Divorce mediators are not lawyers and have no special licensing, but mediators typically have a strong academic background in law, psychology or social services. Psychologists and lawyers refer couples to mediators if they request it or as a way to reduce the costs of divorce and reach a speedy and peaceful resolution.
Earn at least a bachelor's degree from an accredited university. Majors like pre-law, psychology and social work are all good qualifications for becoming a divorce mediator at a firm. Specific courses in divorce mediation are also available and may enhance a mediator's resume.
Contact lawyers and law firms that are friendly to mediation. Some firms advertise themselves as "Mediation Firms." Some lawyers oppose mediation and advise their clients against it. Get suggestions from other mediators or just ask the firms involved when you are canvassing for contacts.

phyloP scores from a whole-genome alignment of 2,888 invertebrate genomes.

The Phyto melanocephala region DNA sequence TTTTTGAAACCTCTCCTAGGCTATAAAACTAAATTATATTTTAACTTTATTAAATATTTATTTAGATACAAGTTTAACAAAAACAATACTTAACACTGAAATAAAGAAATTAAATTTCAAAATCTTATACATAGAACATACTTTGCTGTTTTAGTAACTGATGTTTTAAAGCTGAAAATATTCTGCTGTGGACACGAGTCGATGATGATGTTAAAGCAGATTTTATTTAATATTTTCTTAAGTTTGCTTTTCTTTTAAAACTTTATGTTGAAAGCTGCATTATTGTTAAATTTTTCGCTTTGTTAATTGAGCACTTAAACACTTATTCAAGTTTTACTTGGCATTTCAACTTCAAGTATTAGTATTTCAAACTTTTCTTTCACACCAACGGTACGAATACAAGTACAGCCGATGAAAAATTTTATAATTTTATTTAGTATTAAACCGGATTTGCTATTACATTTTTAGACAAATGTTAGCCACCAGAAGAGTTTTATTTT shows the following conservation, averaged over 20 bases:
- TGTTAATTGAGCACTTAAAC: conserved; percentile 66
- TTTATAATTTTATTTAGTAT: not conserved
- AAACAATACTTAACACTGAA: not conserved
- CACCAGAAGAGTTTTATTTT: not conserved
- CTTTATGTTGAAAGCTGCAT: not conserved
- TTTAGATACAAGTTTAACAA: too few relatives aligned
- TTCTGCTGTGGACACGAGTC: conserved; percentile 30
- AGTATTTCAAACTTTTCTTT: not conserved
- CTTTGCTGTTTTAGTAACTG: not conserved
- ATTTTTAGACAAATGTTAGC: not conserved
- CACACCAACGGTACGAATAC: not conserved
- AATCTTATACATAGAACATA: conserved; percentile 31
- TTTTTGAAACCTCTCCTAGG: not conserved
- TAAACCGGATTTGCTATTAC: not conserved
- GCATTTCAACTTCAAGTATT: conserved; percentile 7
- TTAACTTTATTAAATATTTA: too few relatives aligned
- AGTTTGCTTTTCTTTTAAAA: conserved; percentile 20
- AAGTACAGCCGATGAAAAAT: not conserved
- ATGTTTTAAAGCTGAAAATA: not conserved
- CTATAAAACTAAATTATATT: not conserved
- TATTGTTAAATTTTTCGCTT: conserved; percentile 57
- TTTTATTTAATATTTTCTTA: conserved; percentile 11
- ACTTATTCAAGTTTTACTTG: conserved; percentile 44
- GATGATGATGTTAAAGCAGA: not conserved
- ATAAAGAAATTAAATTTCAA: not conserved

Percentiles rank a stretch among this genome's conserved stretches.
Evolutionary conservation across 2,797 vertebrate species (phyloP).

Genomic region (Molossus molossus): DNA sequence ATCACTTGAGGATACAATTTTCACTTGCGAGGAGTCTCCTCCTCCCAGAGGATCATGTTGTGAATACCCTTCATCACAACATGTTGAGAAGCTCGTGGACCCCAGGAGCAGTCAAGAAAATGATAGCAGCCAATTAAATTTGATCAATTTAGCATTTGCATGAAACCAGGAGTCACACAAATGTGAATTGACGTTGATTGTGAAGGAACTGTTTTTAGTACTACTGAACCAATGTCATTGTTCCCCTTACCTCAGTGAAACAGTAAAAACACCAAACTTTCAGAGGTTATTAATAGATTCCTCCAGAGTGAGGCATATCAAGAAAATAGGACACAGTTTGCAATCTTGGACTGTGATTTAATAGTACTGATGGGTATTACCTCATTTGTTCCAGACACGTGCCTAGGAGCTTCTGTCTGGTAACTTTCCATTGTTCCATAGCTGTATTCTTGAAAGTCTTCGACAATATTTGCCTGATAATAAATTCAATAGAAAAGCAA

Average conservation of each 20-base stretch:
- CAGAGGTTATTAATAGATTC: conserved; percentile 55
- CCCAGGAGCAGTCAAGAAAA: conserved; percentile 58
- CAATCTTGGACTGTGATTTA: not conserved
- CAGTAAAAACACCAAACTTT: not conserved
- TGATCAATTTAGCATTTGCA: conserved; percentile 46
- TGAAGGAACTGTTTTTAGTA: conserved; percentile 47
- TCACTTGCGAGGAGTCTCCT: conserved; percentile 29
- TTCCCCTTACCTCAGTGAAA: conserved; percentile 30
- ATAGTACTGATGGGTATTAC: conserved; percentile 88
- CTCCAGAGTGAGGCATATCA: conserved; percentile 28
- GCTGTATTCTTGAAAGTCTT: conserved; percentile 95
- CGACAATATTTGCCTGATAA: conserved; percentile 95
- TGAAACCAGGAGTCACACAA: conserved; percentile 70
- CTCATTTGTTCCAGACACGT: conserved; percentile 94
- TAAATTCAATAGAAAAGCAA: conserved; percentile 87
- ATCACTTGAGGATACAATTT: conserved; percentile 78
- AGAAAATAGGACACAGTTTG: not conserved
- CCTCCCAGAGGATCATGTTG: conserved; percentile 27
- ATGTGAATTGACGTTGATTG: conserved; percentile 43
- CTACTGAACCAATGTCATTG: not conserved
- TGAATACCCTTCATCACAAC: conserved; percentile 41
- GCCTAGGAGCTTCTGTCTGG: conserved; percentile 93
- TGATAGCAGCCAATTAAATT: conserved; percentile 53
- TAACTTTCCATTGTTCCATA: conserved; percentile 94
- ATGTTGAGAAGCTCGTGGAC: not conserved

Prepare to work directly with lawyers. In particularly adversarial divorce cases, it may be too emotionally difficult for spouses to go through mediation themselves. Neutrality is the goal of the mediator, and this impartiality should extend to the lawyers of both spouses.
Take courses or gain training in child psychology to assist in mediation for couples that have children. Child custody is the most conflict-ridden aspect of most divorces and can test a mediator's neutrality.
Continue education in mediation. Attending law school may be helpful, as would further education in psychology. Mediators are not therapists, however, and should not act as such. Developing contacts in family law, psychology and social work may be helpful to growing a mediation practice.